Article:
Brand relationships are the backbone of the team and its race bikes, and Jarno described their relationship with ProX and the importance of every detail. “We have many sponsors, and two years ago we began to work with ProX. We use their rear sprockets, piston, and clutch. The materials are really good, and these products ensure that we have a safe bike as well.” Jarno continued, “For enduro, the less problems you have with your bike the better. You don’t have much time to fix the bike if something breaks. I am really grateful that Brad understands that it is not only him racing. It’s the rider, the bike, the mechanics, the team, and for the entire three years he’s raced with us we have never had a single problem with the bike. Obviously he’s responsible to bring the bike to the top, but without the bike finishing this is not possible.”
For Boano Racing, a sponsorship like ProX means much more than just a parts agreement, as Jarno explained, “We met they guys from ProX and they believed in what we were doing and saw some of the work we had already done. We helped ProX develop some of the parts for the 2018 Beta, like the new piston for the new 2018 bike, and also helped ensure all of the parts will fit on the 2018 bike. It’s the kind of cooperation that continues much further than the race. It’s not just sponsoring us by giving products, they ask our opinion and develop new products from our feedback. This has been really nice to have a famous company like ProX develop new parts with us and grow our partnership further.” With all his proud sponsors and his good relationship with the factory Beta race team, Jarno’s balance of working with Beta yet trying to beat them on the weekend is certainly a fine one.
One has to ask, where do you go from the top? As expected, Jarno still has a hint of disbelief when discussing the team and Brad’s success, “You have to remember that in 2016 he won the Junior championship, in 2017 he won the junior world championship, in 2018 he won the E1, and in 2019 he won the E1 and the overall Enduro GP championship. Every championship that he’s entered, he has won. I don’t remember any other rider that this has happened with. We’re going to need some time to really realize what we’ve accomplished this year.”
Brad is indeed a special talent, one that Jarno understands doesn’t show up with the snap of a finger. The potential for him to graduate to factory Beta racing is high, and something that Jarno also recognizes and has seen before, “My job is to try to sign young riders and help them to grow up. When the rider believes in us, we can together show that the rider is capable of winning. Before Brad, we had Steve Holcombe, Danny McCanney, and more, who we helped to arrive to the top.”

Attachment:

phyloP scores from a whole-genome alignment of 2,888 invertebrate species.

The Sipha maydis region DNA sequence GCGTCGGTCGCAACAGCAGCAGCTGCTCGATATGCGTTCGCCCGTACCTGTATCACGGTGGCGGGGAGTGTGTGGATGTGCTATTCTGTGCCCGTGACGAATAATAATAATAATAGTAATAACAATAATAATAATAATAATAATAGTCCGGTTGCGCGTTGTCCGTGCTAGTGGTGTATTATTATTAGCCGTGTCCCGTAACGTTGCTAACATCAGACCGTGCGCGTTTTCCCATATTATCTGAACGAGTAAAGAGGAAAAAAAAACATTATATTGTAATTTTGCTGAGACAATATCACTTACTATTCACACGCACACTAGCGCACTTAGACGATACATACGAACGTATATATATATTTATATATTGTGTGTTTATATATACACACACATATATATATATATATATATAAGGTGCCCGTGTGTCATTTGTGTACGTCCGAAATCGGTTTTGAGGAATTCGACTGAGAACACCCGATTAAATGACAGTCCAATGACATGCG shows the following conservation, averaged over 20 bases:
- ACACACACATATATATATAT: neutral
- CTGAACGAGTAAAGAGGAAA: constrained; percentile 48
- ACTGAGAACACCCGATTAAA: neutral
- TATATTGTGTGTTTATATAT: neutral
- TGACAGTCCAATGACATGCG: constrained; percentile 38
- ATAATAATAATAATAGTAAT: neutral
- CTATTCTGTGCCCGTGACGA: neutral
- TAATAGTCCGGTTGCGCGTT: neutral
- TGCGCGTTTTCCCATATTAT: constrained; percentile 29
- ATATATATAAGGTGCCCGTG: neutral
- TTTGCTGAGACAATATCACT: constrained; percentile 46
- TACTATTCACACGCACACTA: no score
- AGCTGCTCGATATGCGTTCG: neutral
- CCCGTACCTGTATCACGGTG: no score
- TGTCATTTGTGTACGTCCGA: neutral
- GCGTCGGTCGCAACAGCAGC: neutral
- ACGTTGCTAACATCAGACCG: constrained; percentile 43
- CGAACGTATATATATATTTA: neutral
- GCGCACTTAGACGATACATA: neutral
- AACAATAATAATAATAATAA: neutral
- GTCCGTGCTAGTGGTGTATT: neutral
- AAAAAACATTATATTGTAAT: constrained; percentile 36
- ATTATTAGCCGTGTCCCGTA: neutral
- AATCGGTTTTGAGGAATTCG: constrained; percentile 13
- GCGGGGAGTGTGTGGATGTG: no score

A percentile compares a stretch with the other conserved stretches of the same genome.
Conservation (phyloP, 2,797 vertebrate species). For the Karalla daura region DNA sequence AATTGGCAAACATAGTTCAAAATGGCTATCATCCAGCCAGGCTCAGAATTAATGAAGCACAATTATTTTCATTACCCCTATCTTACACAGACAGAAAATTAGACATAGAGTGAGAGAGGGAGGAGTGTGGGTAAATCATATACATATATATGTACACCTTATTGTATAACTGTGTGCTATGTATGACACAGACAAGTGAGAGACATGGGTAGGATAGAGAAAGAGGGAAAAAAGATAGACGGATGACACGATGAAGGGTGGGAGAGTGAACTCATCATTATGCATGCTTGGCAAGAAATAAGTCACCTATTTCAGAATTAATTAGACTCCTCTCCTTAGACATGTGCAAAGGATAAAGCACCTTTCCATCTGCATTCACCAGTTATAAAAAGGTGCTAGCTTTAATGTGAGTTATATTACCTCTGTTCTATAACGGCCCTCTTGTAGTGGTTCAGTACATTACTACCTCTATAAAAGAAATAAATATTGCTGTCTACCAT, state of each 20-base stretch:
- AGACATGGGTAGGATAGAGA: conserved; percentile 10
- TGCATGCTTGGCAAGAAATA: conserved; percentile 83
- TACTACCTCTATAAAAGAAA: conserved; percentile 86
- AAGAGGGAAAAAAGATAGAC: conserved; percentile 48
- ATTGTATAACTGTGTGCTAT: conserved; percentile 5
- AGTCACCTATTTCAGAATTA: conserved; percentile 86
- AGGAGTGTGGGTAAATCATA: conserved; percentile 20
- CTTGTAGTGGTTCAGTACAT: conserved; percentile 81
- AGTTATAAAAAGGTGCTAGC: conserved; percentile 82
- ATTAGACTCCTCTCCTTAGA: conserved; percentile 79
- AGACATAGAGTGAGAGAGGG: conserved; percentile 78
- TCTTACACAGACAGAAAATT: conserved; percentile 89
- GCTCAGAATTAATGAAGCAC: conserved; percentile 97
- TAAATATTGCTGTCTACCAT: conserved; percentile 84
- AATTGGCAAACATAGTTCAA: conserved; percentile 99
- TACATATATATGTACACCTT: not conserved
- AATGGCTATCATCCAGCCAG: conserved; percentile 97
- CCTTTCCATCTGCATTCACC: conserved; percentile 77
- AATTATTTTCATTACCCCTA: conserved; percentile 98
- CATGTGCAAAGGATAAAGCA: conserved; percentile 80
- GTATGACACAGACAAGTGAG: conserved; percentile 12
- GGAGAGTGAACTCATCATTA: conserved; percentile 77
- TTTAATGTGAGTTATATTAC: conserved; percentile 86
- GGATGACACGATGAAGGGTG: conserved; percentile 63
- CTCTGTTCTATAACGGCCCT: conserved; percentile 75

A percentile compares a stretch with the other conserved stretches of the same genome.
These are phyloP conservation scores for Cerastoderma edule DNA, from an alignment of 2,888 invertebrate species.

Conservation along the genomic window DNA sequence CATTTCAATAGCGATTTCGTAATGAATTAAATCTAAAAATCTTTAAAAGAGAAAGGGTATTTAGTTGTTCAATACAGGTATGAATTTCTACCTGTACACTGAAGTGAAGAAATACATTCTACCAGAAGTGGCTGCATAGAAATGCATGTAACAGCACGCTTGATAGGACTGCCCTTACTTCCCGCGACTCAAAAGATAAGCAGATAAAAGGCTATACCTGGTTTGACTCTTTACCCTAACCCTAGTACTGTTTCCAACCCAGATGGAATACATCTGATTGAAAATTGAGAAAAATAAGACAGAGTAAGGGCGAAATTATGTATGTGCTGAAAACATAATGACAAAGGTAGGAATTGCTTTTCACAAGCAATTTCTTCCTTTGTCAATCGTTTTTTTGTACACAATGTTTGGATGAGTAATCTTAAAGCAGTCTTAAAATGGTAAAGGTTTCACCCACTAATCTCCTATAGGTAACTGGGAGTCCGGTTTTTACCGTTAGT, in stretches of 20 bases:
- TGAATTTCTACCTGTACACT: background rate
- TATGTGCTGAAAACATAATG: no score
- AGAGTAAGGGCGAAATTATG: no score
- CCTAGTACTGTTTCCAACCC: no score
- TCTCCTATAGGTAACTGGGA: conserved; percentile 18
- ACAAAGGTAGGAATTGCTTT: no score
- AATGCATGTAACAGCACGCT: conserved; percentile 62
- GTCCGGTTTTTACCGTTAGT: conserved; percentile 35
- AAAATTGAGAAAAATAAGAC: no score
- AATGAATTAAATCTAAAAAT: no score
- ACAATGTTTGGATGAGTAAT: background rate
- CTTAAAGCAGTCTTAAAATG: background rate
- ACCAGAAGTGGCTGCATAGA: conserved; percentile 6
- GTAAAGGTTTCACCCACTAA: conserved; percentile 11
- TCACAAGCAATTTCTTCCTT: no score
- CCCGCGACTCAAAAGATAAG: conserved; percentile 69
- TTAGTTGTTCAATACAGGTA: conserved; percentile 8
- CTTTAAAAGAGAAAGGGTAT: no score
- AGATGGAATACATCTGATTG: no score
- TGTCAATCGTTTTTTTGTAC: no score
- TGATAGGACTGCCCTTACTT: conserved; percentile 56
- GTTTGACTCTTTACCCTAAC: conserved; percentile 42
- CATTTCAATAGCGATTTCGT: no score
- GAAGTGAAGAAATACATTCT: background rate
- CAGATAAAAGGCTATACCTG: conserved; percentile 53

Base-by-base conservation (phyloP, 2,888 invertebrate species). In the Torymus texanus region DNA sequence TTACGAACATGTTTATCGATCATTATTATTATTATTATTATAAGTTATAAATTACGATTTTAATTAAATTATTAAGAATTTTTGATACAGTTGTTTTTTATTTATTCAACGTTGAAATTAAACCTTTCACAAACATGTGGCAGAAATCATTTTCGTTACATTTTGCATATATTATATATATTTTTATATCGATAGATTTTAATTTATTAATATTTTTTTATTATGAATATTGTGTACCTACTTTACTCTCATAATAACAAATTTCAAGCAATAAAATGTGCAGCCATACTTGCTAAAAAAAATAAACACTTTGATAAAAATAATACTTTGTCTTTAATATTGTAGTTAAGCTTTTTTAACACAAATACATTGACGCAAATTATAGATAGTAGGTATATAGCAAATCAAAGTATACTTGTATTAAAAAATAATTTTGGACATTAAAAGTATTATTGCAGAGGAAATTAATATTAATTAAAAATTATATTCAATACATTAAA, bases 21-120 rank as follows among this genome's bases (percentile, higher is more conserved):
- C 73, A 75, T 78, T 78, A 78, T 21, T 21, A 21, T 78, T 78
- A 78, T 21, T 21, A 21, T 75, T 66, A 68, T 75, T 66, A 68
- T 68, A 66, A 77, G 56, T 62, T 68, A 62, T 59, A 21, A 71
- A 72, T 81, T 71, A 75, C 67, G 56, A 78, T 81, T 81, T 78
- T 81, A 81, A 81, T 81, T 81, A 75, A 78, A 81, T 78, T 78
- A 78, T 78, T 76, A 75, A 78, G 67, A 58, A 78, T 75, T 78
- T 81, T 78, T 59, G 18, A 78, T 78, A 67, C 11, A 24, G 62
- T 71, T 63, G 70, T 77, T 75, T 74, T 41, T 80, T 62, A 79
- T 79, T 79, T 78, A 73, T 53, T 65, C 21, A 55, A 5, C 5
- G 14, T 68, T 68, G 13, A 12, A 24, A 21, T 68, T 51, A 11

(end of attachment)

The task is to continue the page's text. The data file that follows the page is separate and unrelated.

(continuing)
When Brad made the leap and moved to Italy to pursue this team opportunity and go all-in, he reflected and spoke of the transformation, “When I first joined the team I think I really wasn’t ready to win, and I think that’s a big change in your mindset. These last three years with the team have not only helped me progress as a rider, but have given me the belief that I can win. When you show up to the races and believe you can win it’s a completely different thing.” The success of 2019 is a testament to confidence, hard work, and all of Boano Racing’s efforts. Will Jarno be able to find another Brad Freeman in the future and replicate this level of success? That’s to be discovered, but it is certain that the collective Enduro GP community and world’s respect has been earned as Boano Racing and Brad Freeman close the chapter on a 2019 season that they once only dreamed of.
Brad summarized, “When I first joined the team, it was purely a junior team for the younger kids under 23, and through the three years we’ve both grown up and now we were a team ready to win the overall world championship. It’s a good story. All of the factory teams are on a completely different budget to what we’re on, and we are the first completely private team to win the world championship. It’s crazy to think about. The Boano racing team is more than just a team, it’s a family.” There are certainly going to be riders lining up for the opportunity to work with a team of this caliber and a bike this capable, and the future looks bright for this Italian outfit.